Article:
24 October 2011
unschool monday :: praise
This may shock you. Then again, maybe it won't... The owlets are not good girls. They are just children. Awesome, fantastic, lovely, friendly, grumpy, messy, ordinary children. They are not naughty. Occasionally they do things that exasperate me. Say things or do things I'd rather they didn't. But naughty isn't a word we use to describe them or their actions. And they are never good girls.
It seems that from birth we are keen to create 'good' children. Good adults. As babies, we are expected to sleep all night, feed four hourly and play happily on the floor in between times. "Is she a good baby?" My neighbour asks me that often. We reward children by telling them how good they are and so they learn that we are happiest when they do what we want them to. They may even learn to feel happiest when we show them our approval too. To expect that love comes from doing what others want. Things do not operate in this way in our nest, as you probably already know if you've been following this blog for a while, or you know us in real life. Our babies do not sleep all night, feed four hourly or play happily between times. They feed on cue, sleep in snippets or in arms and play when they are in the mood. A fact the lateness of this post is testament to. But they are happy and loved and they know it.
It wasn't always this way in our nest. When Big Owlet was about two years old, I was at the doctors, in the loo, trying to produce a urine sample. I produced said sample and Big Owlet exclaimed "Good girl Mama! You did a wee! That's good weeing!" Oh. Dear. The whole waiting room heard, I'm sure of it... I felt embarrassed. A little silly. Ok, a lot silly. I've been called a good girl at other times in my adult life (by a dentist, doctor, midwife...), and felt similarly silly. But this was different, because I'd taught her that. I'd taught her that by doing what was expected of me I should receive the approval and praise of those around me. And that wasn't my motivation for the initial action, obviously, so to receive praise felt unnecessary.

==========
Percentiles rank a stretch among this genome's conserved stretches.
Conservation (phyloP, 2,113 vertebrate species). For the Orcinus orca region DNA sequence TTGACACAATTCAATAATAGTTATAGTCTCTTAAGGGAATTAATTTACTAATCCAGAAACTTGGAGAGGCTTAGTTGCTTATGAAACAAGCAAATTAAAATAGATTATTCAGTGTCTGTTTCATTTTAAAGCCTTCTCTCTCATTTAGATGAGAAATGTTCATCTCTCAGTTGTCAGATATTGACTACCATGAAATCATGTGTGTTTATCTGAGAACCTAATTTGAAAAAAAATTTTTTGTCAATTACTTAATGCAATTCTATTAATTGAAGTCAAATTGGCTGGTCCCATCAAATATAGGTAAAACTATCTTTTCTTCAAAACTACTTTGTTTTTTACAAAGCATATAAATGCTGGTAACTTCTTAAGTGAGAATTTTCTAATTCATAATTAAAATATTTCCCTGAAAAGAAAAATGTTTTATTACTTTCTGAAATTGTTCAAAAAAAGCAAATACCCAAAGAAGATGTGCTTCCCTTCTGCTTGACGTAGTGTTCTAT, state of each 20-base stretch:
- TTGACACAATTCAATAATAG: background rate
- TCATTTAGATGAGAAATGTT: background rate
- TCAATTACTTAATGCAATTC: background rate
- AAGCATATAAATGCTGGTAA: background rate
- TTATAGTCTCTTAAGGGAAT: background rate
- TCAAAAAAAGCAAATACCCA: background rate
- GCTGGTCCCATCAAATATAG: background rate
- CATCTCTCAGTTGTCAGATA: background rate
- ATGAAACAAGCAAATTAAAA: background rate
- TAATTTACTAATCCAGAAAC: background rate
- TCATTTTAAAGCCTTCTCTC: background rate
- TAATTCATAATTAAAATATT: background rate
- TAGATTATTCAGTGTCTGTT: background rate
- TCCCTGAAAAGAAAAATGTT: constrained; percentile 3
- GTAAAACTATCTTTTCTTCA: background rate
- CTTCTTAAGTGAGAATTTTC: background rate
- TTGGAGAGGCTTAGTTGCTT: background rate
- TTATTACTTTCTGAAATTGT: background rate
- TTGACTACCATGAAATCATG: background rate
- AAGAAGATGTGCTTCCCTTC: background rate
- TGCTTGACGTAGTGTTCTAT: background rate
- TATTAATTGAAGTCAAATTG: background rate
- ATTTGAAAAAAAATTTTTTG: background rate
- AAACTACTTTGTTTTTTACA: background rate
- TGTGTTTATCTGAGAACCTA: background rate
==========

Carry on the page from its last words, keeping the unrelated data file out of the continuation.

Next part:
So we started to think about it. We read a little and changed tack. We no longer lavish praise upon our owlets. We most certainly celebrate their victories and achievements with them. But it comes from a place of being pleased for them that they've achieved what they wanted to, rather than pleased with them because they achieved what we wanted them to. We're not owning their experience. It didn't take long for Big Owlet to shift from "Was I good, Mama?" to "I'm did it!!" when she was so small. And it was so good to celebrate with her. As it continues to be with her sisters. We grin and laugh and clap alongside them and let them know how we're feeling, while honouring their feelings first. Just as we do for each other and other adults around us.
Also part of this is that we offer no rewards. There is no reward chart for jobs done well, dinners eaten or teeth brushed. Pocket money is not given based on contribution to family chores. It cannot be taken away if jobs are not done, but is shared among family members in an age appropriate way, after all bills are paid. Surprisingly, little resistance occurs when the owlets are asked to contribute. They do it, like everything else, because they can see the benefit for themselves and their family. They are not motivated by our approval, although our happiness and wellbeing may be a consideration.
So how does this relate to unschooling? Well, our choice to unschool initially centered around the fact that all the schools available to us are heavily focussed on praise and rewards. Program Achieve! Gold stars, rewards charts, certificates... Perhaps it's one of the reasons we seek praise in the workplace or elsewhere in our lives. Or why we find ourselves doing a university degree we didn't want, or working in a job we hate, with no idea how we got there. Our inherent need to do the right thing and be good girls and boys steers the way. It can lead us down a path that doesn't necessarily suit our own needs so much as meet the expectations of others...
Anyhow, we opted out because we didn't want that for our owlets. They've encountered friends who are so praised up they believe the hype and it's become damaging to friendships (and gosh it's hard work responding to that need for praise when they're around!). They've felt uninspired by stickers and rewards systems and competitive coaxing in various activities and we've breathed easy, knowing we made the right choice for them. We also know that for unschooling to work, the child needs a large amount of self motivation and if they're doing everything for me, they're not learning what they need to for their particular learning journey. So that question "how do you get them to do what you want them to?" doesn't apply. They need to do what they want to and find their own place.
Nowadays, if someone calls Big Owlet a good girl, she'll look at me sideways and say "why did they talk to me like I'm a dog, Mama?" And I'm glad she can see the difference. We do talk to our dog in a conditional, rewards and praise based way. Because we don't want her to be a free thinking individual, able to make her own decisions, motivated by her own passions. We need her to be obedient. To fit in with the group and to feel comfortable within her role and know her place, as defined by us. As family pet. Furry owlet. Not Big, Little or Tiny Owlet, who are growing and learning in their own ways, doing what makes them happy, and who we love no matter what.